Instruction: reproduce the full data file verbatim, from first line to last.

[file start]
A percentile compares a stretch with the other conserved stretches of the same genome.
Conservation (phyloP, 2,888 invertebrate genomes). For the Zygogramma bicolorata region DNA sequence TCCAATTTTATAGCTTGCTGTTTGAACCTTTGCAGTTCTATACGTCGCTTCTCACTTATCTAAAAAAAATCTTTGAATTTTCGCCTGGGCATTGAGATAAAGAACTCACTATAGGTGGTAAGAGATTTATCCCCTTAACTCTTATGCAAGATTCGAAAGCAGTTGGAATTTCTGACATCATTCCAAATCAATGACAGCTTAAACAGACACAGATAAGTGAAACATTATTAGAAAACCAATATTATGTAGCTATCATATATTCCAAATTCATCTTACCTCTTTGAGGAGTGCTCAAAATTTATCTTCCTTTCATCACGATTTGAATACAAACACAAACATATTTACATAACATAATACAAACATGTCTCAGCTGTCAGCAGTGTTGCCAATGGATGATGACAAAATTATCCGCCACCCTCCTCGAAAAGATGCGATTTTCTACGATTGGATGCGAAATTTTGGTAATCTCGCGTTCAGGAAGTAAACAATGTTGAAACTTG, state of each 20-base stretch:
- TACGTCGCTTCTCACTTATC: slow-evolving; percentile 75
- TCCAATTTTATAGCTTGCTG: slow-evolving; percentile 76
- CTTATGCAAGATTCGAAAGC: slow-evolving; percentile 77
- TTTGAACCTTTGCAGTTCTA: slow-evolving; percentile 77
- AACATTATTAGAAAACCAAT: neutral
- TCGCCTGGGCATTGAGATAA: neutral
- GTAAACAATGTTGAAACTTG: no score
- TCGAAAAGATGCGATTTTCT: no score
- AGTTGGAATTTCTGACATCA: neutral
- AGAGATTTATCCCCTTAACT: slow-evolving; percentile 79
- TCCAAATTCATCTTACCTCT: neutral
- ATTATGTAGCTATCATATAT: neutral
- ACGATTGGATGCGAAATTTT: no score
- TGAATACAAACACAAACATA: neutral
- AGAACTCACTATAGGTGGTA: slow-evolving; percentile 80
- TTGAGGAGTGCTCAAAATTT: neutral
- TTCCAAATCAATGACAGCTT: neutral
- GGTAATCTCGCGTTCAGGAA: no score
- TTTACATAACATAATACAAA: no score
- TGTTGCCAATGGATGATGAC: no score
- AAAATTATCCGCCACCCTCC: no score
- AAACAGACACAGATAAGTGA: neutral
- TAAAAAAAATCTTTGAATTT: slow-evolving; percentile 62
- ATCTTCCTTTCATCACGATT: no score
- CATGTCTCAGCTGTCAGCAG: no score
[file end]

A percentile compares a stretch with the other conserved stretches of the same genome.
Conservation (phyloP, 2,888 invertebrate genomes). For the Zygogramma bicolorata region DNA sequence TCCAATTTTATAGCTTGCTGTTTGAACCTTTGCAGTTCTATACGTCGCTTCTCACTTATCTAAAAAAAATCTTTGAATTTTCGCCTGGGCATTGAGATAAAGAACTCACTATAGGTGGTAAGAGATTTATCCCCTTAACTCTTATGCAAGATTCGAAAGCAGTTGGAATTTCTGACATCATTCCAAATCAATGACAGCTTAAACAGACACAGATAAGTGAAACATTATTAGAAAACCAATATTATGTAGCTATCATATATTCCAAATTCATCTTACCTCTTTGAGGAGTGCTCAAAATTTATCTTCCTTTCATCACGATTTGAATACAAACACAAACATATTTACATAACATAATACAAACATGTCTCAGCTGTCAGCAGTGTTGCCAATGGATGATGACAAAATTATCCGCCACCCTCCTCGAAAAGATGCGATTTTCTACGATTGGATGCGAAATTTTGGTAATCTCGCGTTCAGGAAGTAAACAATGTTGAAACTTG, state of each 20-base stretch:
- TACGTCGCTTCTCACTTATC: slow-evolving; percentile 75
- TCCAATTTTATAGCTTGCTG: slow-evolving; percentile 76
- CTTATGCAAGATTCGAAAGC: slow-evolving; percentile 77
- TTTGAACCTTTGCAGTTCTA: slow-evolving; percentile 77
- AACATTATTAGAAAACCAAT: neutral
- TCGCCTGGGCATTGAGATAA: neutral
- GTAAACAATGTTGAAACTTG: no score
- TCGAAAAGATGCGATTTTCT: no score
- AGTTGGAATTTCTGACATCA: neutral
- AGAGATTTATCCCCTTAACT: slow-evolving; percentile 79
- TCCAAATTCATCTTACCTCT: neutral
- ATTATGTAGCTATCATATAT: neutral
- ACGATTGGATGCGAAATTTT: no score
- TGAATACAAACACAAACATA: neutral
- AGAACTCACTATAGGTGGTA: slow-evolving; percentile 80
- TTGAGGAGTGCTCAAAATTT: neutral
- TTCCAAATCAATGACAGCTT: neutral
- GGTAATCTCGCGTTCAGGAA: no score
- TTTACATAACATAATACAAA: no score
- TGTTGCCAATGGATGATGAC: no score
- AAAATTATCCGCCACCCTCC: no score
- AAACAGACACAGATAAGTGA: neutral
- TAAAAAAAATCTTTGAATTT: slow-evolving; percentile 62
- ATCTTCCTTTCATCACGATT: no score
- CATGTCTCAGCTGTCAGCAG: no score